But they did. As the responses came in, it was obvious that the menu and service would have to change. Donna and Anne pivoted it to substantial cocktail menu with small plates. We pulled all the tables and all but few of the banquettes out of the room, leaving some seating for the old and weary. As the room filled up we were apprehensive about passing through this crowd with trays of food on small plates and wine glasses. The group was amazingly polite and accommodating, easily moving aside to let servers pass, placing dirty plates and glasses neatly out of the way – while they danced horas, laughing as the klezmer music wailed and spiraled out over them. The evening slipped away effortlessly, a caterer’s dream.
At the end of the evening when the bridal couple announced that in their excitement they hadn’t had a chance to eat anything, Donna said, “We’re serving beef filet for another wedding tomorrow, and we have some extra pieces. Let me cook you up a couple.”
When she opened the packages, she found they were much smaller than they should have been. The steaks had been delivered that afternoon and quickly put away, without examining the invoice, which listed five hundred three ounce steaks instead of the three hundred five ounce steaks.
Donna called the butcher, Whitehouse Meats and Kelly, most accommodatingly was at the restaurant first thing in the morning with the product we needed. We were apprehensive though, afraid that it might turn into the other kind of caterer’s dream.
And it did. The bride was Ukrainian, but did not want the traditional menu her mother was pushing; she wanted nouvelle cuisine. Both saw Anne, being Ukrainian, as an ally. The young bride won out, but mother wasn’t happy.
And as the reception got underway, there were a myriad of hiccups – place cards in Cyrillic that none of us could read to distribute; changing the program to move the meal up, then back, and surprise vegetarians. For them, I jogged down to Pasquale Brothers for fettuccine and Anne made a quick pasta primavera in time to go out with the rest of the mains.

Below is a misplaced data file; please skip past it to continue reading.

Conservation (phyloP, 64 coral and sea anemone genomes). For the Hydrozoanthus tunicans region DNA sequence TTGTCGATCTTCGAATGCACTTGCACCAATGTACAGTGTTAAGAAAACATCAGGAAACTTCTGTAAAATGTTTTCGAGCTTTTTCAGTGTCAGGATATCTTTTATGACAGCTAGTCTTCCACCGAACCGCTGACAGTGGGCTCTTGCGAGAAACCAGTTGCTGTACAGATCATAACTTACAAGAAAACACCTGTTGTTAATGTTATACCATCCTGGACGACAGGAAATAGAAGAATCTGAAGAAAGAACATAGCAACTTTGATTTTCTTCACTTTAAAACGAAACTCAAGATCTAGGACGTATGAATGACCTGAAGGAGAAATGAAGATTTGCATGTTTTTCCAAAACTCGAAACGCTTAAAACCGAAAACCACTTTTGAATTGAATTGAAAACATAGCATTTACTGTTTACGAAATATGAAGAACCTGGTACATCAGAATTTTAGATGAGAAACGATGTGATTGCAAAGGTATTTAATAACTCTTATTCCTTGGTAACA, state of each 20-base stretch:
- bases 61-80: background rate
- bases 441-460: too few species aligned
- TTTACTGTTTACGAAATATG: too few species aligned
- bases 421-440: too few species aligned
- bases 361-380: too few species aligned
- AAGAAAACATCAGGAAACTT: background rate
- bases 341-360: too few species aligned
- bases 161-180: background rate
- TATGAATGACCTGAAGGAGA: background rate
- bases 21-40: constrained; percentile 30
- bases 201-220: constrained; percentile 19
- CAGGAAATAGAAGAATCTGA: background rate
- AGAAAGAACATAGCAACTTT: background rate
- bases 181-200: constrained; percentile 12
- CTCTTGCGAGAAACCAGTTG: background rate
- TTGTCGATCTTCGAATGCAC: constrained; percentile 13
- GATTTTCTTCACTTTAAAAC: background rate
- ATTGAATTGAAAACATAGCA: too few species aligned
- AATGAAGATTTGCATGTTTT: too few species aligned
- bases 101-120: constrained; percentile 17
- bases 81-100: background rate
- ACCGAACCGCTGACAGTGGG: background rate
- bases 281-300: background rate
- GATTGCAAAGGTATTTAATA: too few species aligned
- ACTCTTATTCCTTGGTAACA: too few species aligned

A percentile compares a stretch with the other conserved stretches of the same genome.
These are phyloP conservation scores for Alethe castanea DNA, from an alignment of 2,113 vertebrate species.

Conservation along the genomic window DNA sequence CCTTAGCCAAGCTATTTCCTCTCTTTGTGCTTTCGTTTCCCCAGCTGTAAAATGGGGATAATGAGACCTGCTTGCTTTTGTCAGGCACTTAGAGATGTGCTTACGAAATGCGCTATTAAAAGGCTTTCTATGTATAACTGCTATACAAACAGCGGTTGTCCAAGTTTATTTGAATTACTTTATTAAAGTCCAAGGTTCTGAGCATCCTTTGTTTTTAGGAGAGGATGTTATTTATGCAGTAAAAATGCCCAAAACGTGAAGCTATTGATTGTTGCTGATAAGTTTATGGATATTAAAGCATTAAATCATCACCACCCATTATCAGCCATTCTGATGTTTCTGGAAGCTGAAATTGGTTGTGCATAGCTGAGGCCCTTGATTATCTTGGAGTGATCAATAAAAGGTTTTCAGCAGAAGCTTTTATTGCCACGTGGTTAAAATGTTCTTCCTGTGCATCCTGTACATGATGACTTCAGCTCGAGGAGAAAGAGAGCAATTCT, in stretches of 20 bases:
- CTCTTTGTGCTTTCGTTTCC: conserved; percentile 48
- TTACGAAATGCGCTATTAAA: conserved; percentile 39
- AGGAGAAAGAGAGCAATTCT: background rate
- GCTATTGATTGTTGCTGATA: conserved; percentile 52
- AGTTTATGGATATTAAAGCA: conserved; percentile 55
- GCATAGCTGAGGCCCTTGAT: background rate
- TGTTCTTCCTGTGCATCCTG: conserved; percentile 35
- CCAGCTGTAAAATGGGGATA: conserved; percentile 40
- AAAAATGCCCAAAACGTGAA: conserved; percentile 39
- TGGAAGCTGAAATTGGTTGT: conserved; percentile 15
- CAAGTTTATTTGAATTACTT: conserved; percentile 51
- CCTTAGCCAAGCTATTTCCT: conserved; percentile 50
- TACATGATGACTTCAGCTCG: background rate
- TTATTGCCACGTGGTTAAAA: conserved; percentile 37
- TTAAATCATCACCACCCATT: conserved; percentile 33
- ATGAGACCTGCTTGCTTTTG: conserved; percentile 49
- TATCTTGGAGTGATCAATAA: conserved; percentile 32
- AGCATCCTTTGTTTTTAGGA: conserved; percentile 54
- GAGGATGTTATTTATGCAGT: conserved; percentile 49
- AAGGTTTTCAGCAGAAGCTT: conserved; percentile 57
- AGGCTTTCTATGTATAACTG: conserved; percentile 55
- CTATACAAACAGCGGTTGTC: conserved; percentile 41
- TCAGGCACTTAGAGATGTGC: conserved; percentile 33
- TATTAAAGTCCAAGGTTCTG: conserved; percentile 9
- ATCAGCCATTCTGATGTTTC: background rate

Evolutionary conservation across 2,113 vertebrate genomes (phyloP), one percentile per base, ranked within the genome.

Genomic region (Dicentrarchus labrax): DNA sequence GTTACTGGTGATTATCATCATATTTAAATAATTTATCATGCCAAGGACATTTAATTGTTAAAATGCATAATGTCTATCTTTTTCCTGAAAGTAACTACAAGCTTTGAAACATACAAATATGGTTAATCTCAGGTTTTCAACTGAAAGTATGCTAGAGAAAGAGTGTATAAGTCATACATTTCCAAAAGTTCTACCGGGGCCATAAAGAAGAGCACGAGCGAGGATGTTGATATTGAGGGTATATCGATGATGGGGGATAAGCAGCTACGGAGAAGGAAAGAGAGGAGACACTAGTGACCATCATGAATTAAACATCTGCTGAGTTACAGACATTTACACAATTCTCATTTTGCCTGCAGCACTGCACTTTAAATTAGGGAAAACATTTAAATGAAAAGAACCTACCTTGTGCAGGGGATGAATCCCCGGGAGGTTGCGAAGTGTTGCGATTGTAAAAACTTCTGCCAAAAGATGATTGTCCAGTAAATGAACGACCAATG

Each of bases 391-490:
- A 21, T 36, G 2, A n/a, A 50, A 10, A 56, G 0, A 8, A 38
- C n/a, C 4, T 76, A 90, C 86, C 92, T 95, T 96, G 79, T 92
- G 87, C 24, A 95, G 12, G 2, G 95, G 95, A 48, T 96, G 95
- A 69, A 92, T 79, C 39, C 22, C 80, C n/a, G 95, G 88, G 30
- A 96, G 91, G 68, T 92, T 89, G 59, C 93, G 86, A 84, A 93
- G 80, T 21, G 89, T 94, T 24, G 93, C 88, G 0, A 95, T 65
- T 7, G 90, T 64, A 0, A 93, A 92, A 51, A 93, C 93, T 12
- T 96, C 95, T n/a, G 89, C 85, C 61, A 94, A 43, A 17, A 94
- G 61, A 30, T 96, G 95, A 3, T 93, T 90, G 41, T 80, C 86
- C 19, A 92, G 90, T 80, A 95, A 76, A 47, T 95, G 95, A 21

Donna was plating mains. Looking up, she saw soup bowls on top of the pass.
“A table didn’t get soup.”
“Nope, everybody got soup.” said Michael, head waiter tonight.
“I counted out the bowls, and there are eight left.”
“I’m sure everybody got soup.” he said.
“Shall I dump the rest of the soup then?” said Gordon.
“Not yet. Check again Michael.” she said.
I delivered the pasta dishes personally. The vegetarians were grateful. All around them people were enjoying their meals. When I got back to the kitchen, however, the mother of the bride was standing in the doorway.
Short and heavy set, she gently swung her handbag by the strap like a mace. I thought she might be planning to hit someone with it.
“People did not get soup. The beans are not cooked and the meat is blood inside. It is a disaster!”
Michael appeared briefly at the door, then retreated to the dining room.
Anne and I stood, speechless. As tired and exasperated as she was, Donna responded coolly, hand on hip, “The soup will be out in a couple of minutes. I’m sorry that it was missed.”
Gordon had the pot back on the stove, and was whisking the soup as he heated it.
“The beans and tenderloin are just as they were for the tasting. You should go back and enjoy your guests’ company . We can sort this out tomorrow.”
As she left, Anne was tapping her tongs on the table and shaking her head.
“Meat on a stick. She wanted meat on a stick. We should have done it for her.”
So you win some and you lose some but these days we just think it would just be great to have the buzz of a party around you.